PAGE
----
July 25th, 2017 by

As arbitration hearing nears, is Ryan Spooner worth a risk?

As arbitration hearing nears, is Ryan Spooner worth a risk?

For the last decade or so, very few restricted free agents and general managers across the National Hockey League have reached the arbitration table. Last year alone, all 25 cases were settled before reaching an independent negotiator.

To date, each player eligible for arbitration reached a deal before a decision from that neutral arbitrator. Last week, Tomas Tatar and the Red Wings agreed to a new four-year deal worth $5.3 million per season. On Tuesday, the Rangers and Mika Zibanejad also avoided the arbitrator’s table and agreed to a five-year contract worth $5.35 million per season.

Barring any last minute deal, Ryan Spooner and the Bruins, are set to have their hearing with an arbitrator on Wednesday. Both have put their offers on the table.

As first tweeted by Sportsnet’s Elliotte Friedman, the Bruins have put an offer of $2 million on the table. Spooner’s camp countered with their offer of $3.85 million.

With the sides nearly $2 million apart there’s a reason to think that the Spooner case will make its case to their neutral arbitrator. In the cases of the two most recent settlements, Zibanejad and Tatar, the difference was a little over $1 million.

Given the track records of Zibanejad and Tatar, both the Rangers and Red Wings saw their two mid-20’s forwards in their future plans. Even in a down year in Detroit, Tatar finished his third straight season of 20 or more goals, while Zibanejad tallied 37 points in 56 games in his first season on Broadway after being acquired from Ottawa last off-season.

Spooner, who had a 10-point dropoff a year ago after tallying a career high 49 points in 2015-16 – and was a healthy scratch in the Bruins’ last two games of their first round series with the Senators – doesn’t have near the track record as the aforementioned players. Even though he showed glimpses of potential, the 2010 second round pick is still searching for consistency and develop into a solid three-zone player.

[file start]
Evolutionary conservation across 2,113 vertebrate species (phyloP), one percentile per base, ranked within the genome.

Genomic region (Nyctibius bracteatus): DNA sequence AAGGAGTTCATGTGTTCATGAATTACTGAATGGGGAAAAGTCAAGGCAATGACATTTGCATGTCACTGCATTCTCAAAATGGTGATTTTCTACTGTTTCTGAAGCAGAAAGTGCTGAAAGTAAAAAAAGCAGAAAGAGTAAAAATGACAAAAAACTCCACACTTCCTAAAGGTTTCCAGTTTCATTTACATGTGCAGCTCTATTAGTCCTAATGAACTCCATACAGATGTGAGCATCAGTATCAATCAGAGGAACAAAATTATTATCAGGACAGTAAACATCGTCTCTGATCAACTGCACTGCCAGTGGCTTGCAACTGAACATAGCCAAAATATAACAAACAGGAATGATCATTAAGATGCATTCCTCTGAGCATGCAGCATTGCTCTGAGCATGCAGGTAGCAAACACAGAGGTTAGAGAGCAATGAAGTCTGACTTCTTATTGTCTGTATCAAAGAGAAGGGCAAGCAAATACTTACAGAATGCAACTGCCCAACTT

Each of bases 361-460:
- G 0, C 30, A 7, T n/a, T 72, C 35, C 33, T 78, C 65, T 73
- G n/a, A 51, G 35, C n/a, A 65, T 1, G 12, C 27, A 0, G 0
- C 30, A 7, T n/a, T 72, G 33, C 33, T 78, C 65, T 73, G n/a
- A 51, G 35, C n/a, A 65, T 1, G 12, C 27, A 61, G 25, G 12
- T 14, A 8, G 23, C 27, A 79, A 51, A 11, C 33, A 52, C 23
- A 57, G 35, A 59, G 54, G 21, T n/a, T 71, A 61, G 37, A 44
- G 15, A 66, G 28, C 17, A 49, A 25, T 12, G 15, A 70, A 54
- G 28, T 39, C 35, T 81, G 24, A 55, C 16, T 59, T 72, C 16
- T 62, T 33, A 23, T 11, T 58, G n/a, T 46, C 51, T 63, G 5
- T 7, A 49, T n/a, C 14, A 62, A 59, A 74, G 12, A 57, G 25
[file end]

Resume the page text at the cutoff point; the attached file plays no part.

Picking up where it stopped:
Though Spooner was supposed to benefit from the firing of Claude Julien in February, he didn’t. In the last 24 regular season games under Bruce Cassidy, Spooner tallied 12 points and only saw 15 or more minutes of ice time on five occasions. Even though he had a pair of assists in four postseason games, his ice time decreased with each contest.

On the flip side, Spooner has solidified one of the two point spots – along with Torey Krug – on the Bruins’ top power play unit over the past couple of years. Of his 88 points over the last two seasons, 35 have come with the man advantage (9 goals, 26 assists). Yes, there’s a chance that Charlie McAvoy could fill that potential vacancy, but there’s no denying that Spooner has been one of the top producers for a Bruins power play that ranks fourth in the league in success rate over the past two years, trailing only the Capitals, Sabres and Blues in that span.

Even with the talent in the pipeline, there’s also the case of keeping Spooner for one more year based on the depth in center. Jakob Forsbacka-Karlsson would be the ideal candidate to replace Spooner on the third line. Whether or not the Bruins think the former Boston University is ready to take on the 82-game slate – especially after not reporting to Providence during their Calder Cup run – is another story.

They may not be interested in keeping him long-term, but there may be a benefit to keeping Spooner on a one-year deal depending on any potential arbitration outcome. Given the impending David Pastrnak contract extension, Spooner’s credentials and the two sides being far apart in salary agreement, the odds of the Bruins moving on from the speedy forward continue to increase.

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